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311,891 · Furman · "Illuminating-Tile for Sidewalks, Roofing, &c." · Page 1
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UNITED STATES PATENT OFFICE
CHARLES E. FURMAN, OF NEW YORK, N. Y.

ILLUMINATING-TILE FOR SIDEWALKS, ROOFING, &C.
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Charles E. Furman
2 of 2

SPECIFICATION forming part of Letters Patent No. 311,891, dated February 10, 1885.
Application filed February 16, 1884. (No model.)
To all whom it may concern:
    Be it known that I, CHARLESE. FURMAN, of New York, in the county of New York, and in the State of New York, have invented certain new and useful Improvements in Illuminating-Tiles for Sidewalks, Roofing, &c.; and I do hereby declare that the following is a full, clear, and exact description thereof, reference being had to the accompanying drawings, making a part of this specification, in which--
    Figure 1 is a perspective view of my tile complete. Fig. 2 is a like view of the same without the cement filling, and Fig. 3 is a vertical section upon line x x of Fig. 1.
    Letters of like name and kind refer to like parts in each of the figures.
    The design of my invention is to lessen the expense while preserving all of the strength and efficiency of illuminating-tiles for roofing and walking purposes; to which end said invention consists, principally, in an illuminating-tile composed of a sheet-metal plate provided with light-openings and upward-projecting spurs which are partly cut from and form part of said plate, in combination with glass lenses placed within or over said light-openings, and cement or other like material placed upon said plate between and around said lenses, substantially as and for the purpose hereinafter specified.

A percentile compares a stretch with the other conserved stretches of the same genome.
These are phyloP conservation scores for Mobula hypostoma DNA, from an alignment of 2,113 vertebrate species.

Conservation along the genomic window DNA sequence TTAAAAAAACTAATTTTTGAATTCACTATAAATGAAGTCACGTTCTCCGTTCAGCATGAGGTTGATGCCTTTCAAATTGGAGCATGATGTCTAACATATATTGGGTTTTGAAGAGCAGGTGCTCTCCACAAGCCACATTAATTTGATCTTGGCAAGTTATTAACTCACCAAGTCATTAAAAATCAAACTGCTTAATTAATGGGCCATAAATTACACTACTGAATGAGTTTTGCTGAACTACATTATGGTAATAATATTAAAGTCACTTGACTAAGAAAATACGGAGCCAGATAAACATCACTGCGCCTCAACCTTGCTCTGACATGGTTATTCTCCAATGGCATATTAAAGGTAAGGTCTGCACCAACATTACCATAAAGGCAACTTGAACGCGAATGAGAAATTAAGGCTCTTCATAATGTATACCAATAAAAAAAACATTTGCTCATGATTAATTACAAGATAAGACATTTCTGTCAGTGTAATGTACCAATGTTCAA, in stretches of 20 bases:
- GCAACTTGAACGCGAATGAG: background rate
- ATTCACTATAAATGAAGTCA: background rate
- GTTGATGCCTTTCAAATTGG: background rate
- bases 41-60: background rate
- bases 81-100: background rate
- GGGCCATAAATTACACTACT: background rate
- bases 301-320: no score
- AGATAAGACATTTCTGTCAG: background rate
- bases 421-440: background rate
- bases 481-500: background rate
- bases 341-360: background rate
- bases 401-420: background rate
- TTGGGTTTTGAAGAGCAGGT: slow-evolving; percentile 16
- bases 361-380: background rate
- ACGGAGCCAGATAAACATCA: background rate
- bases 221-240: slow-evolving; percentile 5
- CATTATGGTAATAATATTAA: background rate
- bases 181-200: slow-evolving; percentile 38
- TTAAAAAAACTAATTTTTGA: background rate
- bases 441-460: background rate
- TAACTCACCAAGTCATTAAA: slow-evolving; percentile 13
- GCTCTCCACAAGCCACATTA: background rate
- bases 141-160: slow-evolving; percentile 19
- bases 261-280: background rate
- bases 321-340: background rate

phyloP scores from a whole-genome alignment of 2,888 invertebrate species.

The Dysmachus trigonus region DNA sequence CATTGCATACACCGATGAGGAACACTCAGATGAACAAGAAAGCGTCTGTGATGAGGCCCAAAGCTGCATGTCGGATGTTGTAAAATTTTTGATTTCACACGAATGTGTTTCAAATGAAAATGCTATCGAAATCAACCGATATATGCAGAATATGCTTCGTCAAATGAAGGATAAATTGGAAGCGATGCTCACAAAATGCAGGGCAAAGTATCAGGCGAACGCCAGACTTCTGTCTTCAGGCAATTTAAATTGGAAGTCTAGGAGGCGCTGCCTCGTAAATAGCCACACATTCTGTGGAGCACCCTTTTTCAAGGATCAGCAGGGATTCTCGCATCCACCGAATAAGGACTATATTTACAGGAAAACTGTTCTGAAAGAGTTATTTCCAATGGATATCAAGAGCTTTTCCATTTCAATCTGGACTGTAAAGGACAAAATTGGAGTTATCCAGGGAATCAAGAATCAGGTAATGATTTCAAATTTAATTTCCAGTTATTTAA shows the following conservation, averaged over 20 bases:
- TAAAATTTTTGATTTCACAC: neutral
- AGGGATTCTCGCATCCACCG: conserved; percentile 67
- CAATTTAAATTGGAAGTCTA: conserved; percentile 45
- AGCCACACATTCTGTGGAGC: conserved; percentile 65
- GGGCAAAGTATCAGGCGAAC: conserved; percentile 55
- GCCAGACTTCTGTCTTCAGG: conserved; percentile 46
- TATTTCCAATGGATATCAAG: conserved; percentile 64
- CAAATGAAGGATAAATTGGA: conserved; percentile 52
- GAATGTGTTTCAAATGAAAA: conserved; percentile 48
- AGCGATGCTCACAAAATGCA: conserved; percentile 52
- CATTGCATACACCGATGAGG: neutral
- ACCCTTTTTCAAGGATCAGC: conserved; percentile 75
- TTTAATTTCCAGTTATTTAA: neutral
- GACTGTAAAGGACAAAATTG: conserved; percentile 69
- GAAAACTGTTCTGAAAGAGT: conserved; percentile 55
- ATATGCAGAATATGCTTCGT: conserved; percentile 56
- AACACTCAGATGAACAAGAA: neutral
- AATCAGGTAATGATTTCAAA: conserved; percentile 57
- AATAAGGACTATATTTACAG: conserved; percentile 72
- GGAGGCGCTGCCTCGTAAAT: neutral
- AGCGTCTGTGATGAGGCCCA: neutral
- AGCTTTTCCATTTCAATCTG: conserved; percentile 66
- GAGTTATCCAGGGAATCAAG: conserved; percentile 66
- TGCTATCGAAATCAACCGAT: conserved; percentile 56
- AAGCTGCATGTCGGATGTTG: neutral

It consists, further, in a tile composed of a sheet-metal plate provided at suitable points with upward-projecting spurs which are partly cut from and form part of the same, in combination with cement or other like material applied in a plastic or semi-liquid state to and caused to cover the surface of said plate, substantially as and for the purpose hereinafter shown.
    In the application of my invention to use, I take a plate of sheet metal, A, and cut within the same, at suitable intervals, light-openings a, that may have any desired size or shape. Between said openings a spurs a' are formed by partly cutting the same from said plate and raising them above the upper surface of the latter, each spur having, preferably, an inclination upward and toward an adjacent opening. Said spurs may be formed by any desired means; but it has been found
advantageous to accomplish the result by means of punches operating from the back side of said plate.
    Over or within each opening a is placed a glass lens, B, which is preferably constructed with a peripheral ledge, b, that rests upon the upper edge of said opening, and holds said lens in vertical position, with its lower face flush with the corresponding face of the plate A. If desired, however, said ledge may be omitted, and said lens held in position while being cemented in place by means of a support arranged beneath its lower end. The lenses B being in position within or over the openings a, cement or other like material in a plastic or semi-liquid state is placed upon the plate A around and between said lenses, and caused to fill the space and to be flush with the upper faces of the latter, after which said filling is permitted to thoroughly harden before the tile is used. The tile thus constructed possesses great strength and rigidity, and is capable of sustaining a heavy load between its supports, the sheet metal operating as the tension member and the cement and glass as the compression member of the space, and while thus efficient may be constructed in a fraction of the time and at a much smaller expense than would be possible in case of ordinary tiles which have cast-iron plates.
    When not required for illuminating purposes, the glass lenses and light-openings may be omitted and the cement caused to cover the entire surface of the plate.
    I am aware that it is not new in illuminating-tiles to use a metal plate provided with upwardly-projecting studs or spurs cast thereon.
    Having thus fully set forth the nature and merits of my invention, what I claim as new is--
    1. An illuminating-tile composed of a sheet-metal plate provided with light-openings and upward-projecting spurs which are partly cut from and form part of said plate, in combination with glass lenses placed within or over said light-openings, and cement or other like material placed upon said plate between and around said lenses, substantially as and for the purposes described.
    2. A tile composed of a sheet-metal plate